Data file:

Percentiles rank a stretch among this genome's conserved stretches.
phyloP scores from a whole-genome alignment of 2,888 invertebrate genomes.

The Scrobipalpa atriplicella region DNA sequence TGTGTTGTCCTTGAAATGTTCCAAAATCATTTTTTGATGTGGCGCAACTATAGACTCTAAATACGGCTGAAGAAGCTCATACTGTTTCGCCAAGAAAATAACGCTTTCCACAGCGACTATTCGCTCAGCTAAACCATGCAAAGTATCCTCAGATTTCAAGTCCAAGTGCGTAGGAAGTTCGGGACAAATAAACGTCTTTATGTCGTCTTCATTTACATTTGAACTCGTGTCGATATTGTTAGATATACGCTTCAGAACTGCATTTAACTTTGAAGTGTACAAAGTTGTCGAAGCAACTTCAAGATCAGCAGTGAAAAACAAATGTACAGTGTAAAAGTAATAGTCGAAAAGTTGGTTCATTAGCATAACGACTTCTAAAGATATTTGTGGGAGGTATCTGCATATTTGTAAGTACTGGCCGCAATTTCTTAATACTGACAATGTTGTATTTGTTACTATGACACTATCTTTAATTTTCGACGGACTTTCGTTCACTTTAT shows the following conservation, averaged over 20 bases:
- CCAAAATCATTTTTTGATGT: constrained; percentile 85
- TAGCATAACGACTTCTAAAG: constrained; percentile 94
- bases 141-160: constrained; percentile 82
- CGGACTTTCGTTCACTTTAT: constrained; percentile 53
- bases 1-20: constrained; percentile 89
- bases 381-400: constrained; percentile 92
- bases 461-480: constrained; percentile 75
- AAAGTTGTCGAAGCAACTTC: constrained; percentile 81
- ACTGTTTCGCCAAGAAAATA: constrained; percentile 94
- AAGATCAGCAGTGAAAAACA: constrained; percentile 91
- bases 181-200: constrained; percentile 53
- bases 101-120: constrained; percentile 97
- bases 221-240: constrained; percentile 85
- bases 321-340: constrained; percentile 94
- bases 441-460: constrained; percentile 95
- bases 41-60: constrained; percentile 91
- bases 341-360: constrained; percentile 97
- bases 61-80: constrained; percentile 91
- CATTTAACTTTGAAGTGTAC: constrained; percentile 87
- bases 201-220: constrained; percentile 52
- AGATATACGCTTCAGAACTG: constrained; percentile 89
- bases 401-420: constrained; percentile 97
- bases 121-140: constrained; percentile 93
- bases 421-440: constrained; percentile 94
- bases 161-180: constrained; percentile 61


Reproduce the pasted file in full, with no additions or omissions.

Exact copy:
Percentiles rank a stretch among this genome's conserved stretches.
phyloP scores from a whole-genome alignment of 2,888 invertebrate genomes.

The Scrobipalpa atriplicella region DNA sequence TGTGTTGTCCTTGAAATGTTCCAAAATCATTTTTTGATGTGGCGCAACTATAGACTCTAAATACGGCTGAAGAAGCTCATACTGTTTCGCCAAGAAAATAACGCTTTCCACAGCGACTATTCGCTCAGCTAAACCATGCAAAGTATCCTCAGATTTCAAGTCCAAGTGCGTAGGAAGTTCGGGACAAATAAACGTCTTTATGTCGTCTTCATTTACATTTGAACTCGTGTCGATATTGTTAGATATACGCTTCAGAACTGCATTTAACTTTGAAGTGTACAAAGTTGTCGAAGCAACTTCAAGATCAGCAGTGAAAAACAAATGTACAGTGTAAAAGTAATAGTCGAAAAGTTGGTTCATTAGCATAACGACTTCTAAAGATATTTGTGGGAGGTATCTGCATATTTGTAAGTACTGGCCGCAATTTCTTAATACTGACAATGTTGTATTTGTTACTATGACACTATCTTTAATTTTCGACGGACTTTCGTTCACTTTAT shows the following conservation, averaged over 20 bases:
- CCAAAATCATTTTTTGATGT: constrained; percentile 85
- TAGCATAACGACTTCTAAAG: constrained; percentile 94
- bases 141-160: constrained; percentile 82
- CGGACTTTCGTTCACTTTAT: constrained; percentile 53
- bases 1-20: constrained; percentile 89
- bases 381-400: constrained; percentile 92
- bases 461-480: constrained; percentile 75
- AAAGTTGTCGAAGCAACTTC: constrained; percentile 81
- ACTGTTTCGCCAAGAAAATA: constrained; percentile 94
- AAGATCAGCAGTGAAAAACA: constrained; percentile 91
- bases 181-200: constrained; percentile 53
- bases 101-120: constrained; percentile 97
- bases 221-240: constrained; percentile 85
- bases 321-340: constrained; percentile 94
- bases 441-460: constrained; percentile 95
- bases 41-60: constrained; percentile 91
- bases 341-360: constrained; percentile 97
- bases 61-80: constrained; percentile 91
- CATTTAACTTTGAAGTGTAC: constrained; percentile 87
- bases 201-220: constrained; percentile 52
- AGATATACGCTTCAGAACTG: constrained; percentile 89
- bases 401-420: constrained; percentile 97
- bases 121-140: constrained; percentile 93
- bases 421-440: constrained; percentile 94
- bases 161-180: constrained; percentile 61